Update 11/25/16: The original version of this post stated that Tina was simply white. I have since realized that Tina’s full name is Porpentina Goldstein, and that she and her sister Queenie are likely of Jewish descent (and thus both have only conditional whiteness). I have updated the post with this information in mind.
The Harry Potter universe is a world that’s followed most of us since we were kids. While in many respects it’s aged along with us — we see Harry grow up and have kids, and the film Fantastic Beasts is certainly aimed at an older audience — in other aspects it has remained disappointingly behind the times. In particular, Fantastic Beasts is yet another example in the Potterverse of how marginalized folks, particularly queer people and/or people of color, continue to be exactly that: marginalized.
Like with the X-Men, wizards in the Potterverse have always been coded as an analogy for marginalized people. They’re born that way, are often misunderstood and persecuted, and find the most acceptance among other wizards. (Fantastic Beasts takes this one step further by also making marriage between wizards and non-wizards in America illegal.) It’s maddening, then, that actual marginalized people end up being so few and far between in these stories.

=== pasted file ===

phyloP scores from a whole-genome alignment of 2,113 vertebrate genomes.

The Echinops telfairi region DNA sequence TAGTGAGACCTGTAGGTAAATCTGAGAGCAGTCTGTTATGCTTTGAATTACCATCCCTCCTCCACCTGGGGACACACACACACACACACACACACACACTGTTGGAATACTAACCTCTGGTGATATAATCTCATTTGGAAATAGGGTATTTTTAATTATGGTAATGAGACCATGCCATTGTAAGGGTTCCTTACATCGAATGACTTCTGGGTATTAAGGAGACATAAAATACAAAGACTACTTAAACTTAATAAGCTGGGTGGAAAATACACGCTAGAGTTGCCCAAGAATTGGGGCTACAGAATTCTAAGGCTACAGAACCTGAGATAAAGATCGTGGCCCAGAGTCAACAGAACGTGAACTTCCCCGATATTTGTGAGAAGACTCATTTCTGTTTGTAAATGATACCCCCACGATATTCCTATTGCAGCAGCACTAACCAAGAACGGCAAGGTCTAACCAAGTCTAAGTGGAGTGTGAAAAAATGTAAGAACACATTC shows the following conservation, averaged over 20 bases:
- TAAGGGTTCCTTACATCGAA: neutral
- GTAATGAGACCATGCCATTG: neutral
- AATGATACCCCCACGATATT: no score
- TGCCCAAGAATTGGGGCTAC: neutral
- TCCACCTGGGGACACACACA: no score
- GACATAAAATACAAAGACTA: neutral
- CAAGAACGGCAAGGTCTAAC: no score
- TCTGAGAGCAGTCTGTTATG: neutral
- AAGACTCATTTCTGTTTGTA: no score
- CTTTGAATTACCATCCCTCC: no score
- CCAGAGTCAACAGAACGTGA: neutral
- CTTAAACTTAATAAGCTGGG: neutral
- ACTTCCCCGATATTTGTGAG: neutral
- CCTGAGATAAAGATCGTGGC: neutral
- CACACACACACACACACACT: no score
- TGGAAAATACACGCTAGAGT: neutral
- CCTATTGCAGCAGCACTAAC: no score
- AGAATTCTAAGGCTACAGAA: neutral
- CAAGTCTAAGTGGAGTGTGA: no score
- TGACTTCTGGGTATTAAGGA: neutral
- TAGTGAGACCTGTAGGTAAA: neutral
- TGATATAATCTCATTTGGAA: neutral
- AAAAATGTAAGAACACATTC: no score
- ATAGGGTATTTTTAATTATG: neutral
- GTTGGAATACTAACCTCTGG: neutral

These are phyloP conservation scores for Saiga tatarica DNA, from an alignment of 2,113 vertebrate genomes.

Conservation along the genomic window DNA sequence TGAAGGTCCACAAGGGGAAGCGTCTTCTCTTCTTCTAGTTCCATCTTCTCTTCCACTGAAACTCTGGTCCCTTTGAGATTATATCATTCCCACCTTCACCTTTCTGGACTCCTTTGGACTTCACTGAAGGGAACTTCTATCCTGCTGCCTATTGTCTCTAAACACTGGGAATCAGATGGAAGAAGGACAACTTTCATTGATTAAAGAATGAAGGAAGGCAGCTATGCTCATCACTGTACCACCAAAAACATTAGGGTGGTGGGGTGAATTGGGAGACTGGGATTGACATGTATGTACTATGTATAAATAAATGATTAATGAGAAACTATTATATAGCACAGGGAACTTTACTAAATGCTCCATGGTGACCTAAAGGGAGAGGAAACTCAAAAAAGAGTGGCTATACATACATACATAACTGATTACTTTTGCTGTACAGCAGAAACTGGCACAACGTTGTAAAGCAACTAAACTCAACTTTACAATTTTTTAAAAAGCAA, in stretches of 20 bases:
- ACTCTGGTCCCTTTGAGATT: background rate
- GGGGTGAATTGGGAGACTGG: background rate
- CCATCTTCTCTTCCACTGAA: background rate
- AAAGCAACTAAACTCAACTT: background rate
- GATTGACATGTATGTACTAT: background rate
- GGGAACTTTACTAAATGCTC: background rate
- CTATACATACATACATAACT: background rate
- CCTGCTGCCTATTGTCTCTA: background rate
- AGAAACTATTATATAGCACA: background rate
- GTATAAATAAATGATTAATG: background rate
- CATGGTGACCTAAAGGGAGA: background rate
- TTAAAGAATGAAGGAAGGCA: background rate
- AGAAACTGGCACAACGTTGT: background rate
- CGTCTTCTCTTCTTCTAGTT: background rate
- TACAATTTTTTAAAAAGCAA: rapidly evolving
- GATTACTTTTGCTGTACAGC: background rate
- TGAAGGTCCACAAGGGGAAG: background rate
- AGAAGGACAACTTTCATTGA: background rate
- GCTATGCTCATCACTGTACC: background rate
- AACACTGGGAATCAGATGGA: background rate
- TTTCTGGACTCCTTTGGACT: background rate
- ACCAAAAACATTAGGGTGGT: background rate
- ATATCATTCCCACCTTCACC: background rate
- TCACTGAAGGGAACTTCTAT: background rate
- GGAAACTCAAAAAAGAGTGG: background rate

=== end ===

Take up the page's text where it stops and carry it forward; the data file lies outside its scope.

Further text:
In the past I’ve written about the ways that specifically Asians were sidelined in the original series, but let’s rehash all the diversity stats here: Cho Chang was the most foregrounded character of color in the entirety of Harry Potter, and she was quickly written out in favor of Ginny Weasley. The Patil twins barely spoke. The Black characters we’re aware of were all periphery characters (with many having a blink-and-you’ll-miss-it cameo in the films): Angelina Johnson, Lee Jordan, Dean Thomas, Kingsley Shacklebolt, and Blaise Zabini. There were not any outwardly stated characters of Latinx, Pacific Islander, or Indigenous descent. The series had no main characters with a disability.